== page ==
back to articles

IIFYM – If It Fits Your Macros

May 07, 2014   The W10 Team

 
IIFYM - If It Fits Your Macros - W10 Personal Training Gym

The nutritional approach “if it fits your macros” (IIFYM), is pretty popular at the moment. The general concept is that you have a daily quota of carbs, fats and protein to hit.

Most people I know who use this aren’t too worried about what foods these numbers come from, it’s more a case of just getting them in. In my opinion this isn’t the best way to go about things but I do like the idea of having a rough guide when it comes to macronutrients.

Your Macronutrients

1. Carbs

Carbs have become quite a controversial subject lately in the fitness industry. A lot of people hear “low carb” and think here we go again… The reason low carb diets became widely subscribed by fitness professionals isn’t necessarily because we are consuming too many of them. Most people simply get them from the wrong source. Personally I have around 200-220g of carbs on a training day and 180g on a rest day. These come from Veg, Rice, Quinoa, Sweet Potato etc. Carbs are not the devil if you get them from them right foods the will aid digestion and improve protein synthesis. If you have been following a low carb diet I would recommend upping your carbs gradually.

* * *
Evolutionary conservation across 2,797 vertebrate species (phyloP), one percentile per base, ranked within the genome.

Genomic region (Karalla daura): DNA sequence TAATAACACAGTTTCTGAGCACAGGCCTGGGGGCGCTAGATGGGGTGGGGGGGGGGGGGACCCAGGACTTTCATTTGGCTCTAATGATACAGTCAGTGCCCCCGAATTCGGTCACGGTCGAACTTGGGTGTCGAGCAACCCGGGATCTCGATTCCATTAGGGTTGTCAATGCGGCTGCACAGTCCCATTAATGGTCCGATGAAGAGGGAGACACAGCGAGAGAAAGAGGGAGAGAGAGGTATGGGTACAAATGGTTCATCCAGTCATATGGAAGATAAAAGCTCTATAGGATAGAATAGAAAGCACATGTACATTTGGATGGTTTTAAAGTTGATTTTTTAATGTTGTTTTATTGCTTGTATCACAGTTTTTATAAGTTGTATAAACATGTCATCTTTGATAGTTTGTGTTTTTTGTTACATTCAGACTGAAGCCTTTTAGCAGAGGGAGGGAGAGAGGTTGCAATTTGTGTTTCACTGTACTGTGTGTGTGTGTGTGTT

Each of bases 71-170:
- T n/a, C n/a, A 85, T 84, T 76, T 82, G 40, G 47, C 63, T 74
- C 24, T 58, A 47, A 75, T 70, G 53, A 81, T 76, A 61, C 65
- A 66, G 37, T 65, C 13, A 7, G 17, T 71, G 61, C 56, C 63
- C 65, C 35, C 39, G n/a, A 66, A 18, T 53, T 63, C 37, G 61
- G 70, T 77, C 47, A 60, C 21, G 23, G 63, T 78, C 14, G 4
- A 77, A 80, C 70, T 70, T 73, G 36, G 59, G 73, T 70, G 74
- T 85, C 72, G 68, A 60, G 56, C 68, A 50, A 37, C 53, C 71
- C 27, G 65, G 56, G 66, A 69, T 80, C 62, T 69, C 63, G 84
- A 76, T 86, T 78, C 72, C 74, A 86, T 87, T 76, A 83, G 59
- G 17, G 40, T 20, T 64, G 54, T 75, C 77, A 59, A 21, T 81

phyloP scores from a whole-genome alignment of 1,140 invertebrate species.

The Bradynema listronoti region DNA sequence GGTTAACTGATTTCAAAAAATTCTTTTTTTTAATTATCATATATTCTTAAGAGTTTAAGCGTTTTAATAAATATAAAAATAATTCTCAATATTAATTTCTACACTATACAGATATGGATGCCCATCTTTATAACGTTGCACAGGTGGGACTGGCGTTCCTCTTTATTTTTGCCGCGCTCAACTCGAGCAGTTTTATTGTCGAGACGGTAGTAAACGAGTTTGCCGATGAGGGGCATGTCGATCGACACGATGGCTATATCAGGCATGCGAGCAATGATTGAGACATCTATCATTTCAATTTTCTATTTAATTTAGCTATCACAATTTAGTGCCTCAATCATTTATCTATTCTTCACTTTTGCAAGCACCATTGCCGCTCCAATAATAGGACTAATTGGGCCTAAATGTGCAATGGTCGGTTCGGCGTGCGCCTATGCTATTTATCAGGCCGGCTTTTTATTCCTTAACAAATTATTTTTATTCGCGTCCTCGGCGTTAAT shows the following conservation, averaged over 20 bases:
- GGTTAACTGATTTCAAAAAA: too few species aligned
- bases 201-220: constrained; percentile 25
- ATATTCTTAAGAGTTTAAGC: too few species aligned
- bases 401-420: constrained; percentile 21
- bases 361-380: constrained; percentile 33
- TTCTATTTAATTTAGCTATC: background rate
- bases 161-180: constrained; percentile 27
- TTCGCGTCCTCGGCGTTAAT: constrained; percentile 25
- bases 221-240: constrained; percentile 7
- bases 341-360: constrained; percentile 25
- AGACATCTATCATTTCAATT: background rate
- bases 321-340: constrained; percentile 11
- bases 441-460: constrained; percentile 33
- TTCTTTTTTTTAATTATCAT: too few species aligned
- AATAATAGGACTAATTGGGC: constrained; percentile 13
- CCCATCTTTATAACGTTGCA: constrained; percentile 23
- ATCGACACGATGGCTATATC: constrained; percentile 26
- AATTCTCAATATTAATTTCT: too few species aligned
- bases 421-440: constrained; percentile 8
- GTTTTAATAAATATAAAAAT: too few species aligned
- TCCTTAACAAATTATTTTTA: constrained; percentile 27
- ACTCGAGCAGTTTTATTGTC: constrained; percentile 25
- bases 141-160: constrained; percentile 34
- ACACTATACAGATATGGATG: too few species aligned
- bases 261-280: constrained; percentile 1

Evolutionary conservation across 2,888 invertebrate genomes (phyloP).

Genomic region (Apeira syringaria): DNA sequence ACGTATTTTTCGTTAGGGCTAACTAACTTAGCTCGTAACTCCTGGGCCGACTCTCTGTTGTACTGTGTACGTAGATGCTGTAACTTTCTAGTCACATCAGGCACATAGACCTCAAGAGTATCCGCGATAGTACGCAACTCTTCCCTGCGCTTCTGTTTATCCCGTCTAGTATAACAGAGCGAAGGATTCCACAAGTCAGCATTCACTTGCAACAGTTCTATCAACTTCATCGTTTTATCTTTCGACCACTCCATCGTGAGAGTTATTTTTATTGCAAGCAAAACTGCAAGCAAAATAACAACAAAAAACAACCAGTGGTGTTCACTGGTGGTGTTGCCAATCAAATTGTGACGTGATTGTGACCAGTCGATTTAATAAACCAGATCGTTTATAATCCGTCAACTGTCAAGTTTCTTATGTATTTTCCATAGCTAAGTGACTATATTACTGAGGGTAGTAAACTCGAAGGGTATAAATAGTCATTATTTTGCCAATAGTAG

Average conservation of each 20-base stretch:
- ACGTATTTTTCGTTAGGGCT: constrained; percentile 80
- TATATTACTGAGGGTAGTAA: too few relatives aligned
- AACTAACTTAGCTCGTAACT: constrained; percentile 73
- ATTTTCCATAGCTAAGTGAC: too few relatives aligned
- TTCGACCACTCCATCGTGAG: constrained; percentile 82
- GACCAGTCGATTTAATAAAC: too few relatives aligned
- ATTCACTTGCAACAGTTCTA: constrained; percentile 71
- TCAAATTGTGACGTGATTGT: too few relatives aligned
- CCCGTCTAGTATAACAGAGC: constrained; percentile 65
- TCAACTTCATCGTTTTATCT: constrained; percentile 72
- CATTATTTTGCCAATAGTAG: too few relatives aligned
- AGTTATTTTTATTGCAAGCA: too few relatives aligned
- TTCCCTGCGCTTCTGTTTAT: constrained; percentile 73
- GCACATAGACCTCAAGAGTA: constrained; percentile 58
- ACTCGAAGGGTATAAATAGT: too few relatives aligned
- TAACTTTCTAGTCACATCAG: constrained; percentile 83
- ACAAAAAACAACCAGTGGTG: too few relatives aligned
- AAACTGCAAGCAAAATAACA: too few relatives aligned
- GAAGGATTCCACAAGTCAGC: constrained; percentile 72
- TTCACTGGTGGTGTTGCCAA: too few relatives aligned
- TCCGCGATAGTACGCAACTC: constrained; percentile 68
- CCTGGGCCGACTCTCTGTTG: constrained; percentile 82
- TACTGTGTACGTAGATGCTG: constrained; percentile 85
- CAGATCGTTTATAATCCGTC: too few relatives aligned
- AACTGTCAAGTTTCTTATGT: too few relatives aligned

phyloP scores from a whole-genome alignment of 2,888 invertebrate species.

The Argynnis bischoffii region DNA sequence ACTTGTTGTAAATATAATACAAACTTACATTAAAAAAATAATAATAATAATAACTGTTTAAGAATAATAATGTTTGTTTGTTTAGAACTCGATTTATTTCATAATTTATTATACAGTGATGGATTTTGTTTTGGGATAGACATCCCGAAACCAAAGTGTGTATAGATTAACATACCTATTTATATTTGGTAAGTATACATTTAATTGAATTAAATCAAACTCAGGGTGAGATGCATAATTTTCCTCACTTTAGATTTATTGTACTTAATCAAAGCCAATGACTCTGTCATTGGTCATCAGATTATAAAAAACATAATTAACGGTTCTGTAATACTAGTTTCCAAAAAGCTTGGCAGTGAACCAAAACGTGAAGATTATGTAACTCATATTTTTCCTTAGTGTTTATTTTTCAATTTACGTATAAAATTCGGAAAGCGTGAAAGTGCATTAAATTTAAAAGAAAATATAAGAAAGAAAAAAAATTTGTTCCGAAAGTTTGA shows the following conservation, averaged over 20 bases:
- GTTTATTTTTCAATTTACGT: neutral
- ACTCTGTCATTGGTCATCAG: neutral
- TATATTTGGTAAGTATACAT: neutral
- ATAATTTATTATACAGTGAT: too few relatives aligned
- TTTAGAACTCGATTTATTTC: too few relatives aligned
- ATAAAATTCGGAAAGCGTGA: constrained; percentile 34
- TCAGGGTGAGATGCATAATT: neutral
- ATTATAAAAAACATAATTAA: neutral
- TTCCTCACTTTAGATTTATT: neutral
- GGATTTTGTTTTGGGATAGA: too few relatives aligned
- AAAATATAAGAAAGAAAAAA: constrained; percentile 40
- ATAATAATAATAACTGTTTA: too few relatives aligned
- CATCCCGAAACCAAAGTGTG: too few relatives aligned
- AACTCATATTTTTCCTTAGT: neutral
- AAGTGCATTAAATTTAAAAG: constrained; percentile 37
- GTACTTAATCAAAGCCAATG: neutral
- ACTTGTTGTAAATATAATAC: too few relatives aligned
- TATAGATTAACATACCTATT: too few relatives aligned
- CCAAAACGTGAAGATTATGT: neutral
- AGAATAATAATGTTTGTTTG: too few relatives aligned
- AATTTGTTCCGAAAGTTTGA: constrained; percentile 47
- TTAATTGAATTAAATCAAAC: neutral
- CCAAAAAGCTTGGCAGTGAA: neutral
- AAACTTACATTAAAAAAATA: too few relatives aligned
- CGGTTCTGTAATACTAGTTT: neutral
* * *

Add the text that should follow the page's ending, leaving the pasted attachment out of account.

2. Fats

Fats are slightly more complicated but a similar common sense philosophy is what will work for you here, strictly speaking dietary fat is not what makes you fat. You need a certain amount of fat in your diet if you are looking to lose bodyfat.

Yes I know that sounds counter intuitive, but good fats such as those you get from oily fish, nuts, avocado, coconut oil, nut butters etc. will actually aid fat loss, they act to improve cell signalling and cell permeability (aka speed up metabolism). You want to avoid artificial fats such as trans fats as much as possible, things like pizza dough, margarine, fried foods etc. Low fat foods are very often worse for you than the full fat version.

3. Protein

Protein is relatively simple in comparison to fats and carbs. If you train regularly I would say a good place to start would be 2g protein per kilogram of body weight. If you are relatively in-active I would say probably more like 1.5g per kilogram.

Protein will not only help with that it will also improve immune function, satiety and speed up recovery. Most people I speak to don’t consume enough protein daily, if you are a vegetarian then you better make sure quinoa, beans, lentils, and eggs are at the top of your next shopping list (Hopefully the whole egg- cholesterol myth has been put to bed now).

 

If you have any questions on the above or would like some advice on how we could help you, visit our West London Gym. Request a CALLBACK or EMAIL US we would love to hear from you.

You may also like our free nutritional eBooks, available to download.

You may also like